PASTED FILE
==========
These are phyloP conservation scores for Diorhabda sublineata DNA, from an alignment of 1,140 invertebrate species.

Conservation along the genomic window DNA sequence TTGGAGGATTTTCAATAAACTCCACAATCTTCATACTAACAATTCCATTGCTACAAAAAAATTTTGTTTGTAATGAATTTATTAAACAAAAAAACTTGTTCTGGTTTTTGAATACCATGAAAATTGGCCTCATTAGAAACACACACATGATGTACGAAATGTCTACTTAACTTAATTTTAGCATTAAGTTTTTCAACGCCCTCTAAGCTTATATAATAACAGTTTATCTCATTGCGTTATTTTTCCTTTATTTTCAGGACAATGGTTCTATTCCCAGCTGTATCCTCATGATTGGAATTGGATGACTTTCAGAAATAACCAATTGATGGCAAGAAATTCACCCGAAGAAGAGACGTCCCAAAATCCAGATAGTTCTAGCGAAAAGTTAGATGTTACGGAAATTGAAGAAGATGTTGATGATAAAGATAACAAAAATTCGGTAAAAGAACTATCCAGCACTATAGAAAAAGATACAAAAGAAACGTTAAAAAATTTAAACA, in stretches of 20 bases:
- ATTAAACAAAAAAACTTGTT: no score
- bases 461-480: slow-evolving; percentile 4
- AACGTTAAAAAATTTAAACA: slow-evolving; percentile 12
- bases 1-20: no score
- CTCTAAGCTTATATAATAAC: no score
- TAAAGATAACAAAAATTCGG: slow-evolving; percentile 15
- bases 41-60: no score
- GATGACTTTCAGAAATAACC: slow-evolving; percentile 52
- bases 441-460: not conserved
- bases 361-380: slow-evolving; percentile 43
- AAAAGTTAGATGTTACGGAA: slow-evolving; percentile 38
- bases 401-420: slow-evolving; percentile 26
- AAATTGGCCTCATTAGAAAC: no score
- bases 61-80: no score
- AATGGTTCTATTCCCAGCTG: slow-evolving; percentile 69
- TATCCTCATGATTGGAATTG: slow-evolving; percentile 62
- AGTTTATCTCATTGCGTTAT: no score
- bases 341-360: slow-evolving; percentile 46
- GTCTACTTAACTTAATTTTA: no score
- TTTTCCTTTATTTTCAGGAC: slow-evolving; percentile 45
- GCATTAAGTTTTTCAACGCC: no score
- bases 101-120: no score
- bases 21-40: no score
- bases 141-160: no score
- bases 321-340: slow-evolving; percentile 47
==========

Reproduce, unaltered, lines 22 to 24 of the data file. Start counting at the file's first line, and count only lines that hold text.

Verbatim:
- TTTTCCTTTATTTTCAGGAC: slow-evolving; percentile 45
- GCATTAAGTTTTTCAACGCC: no score
- bases 101-120: no score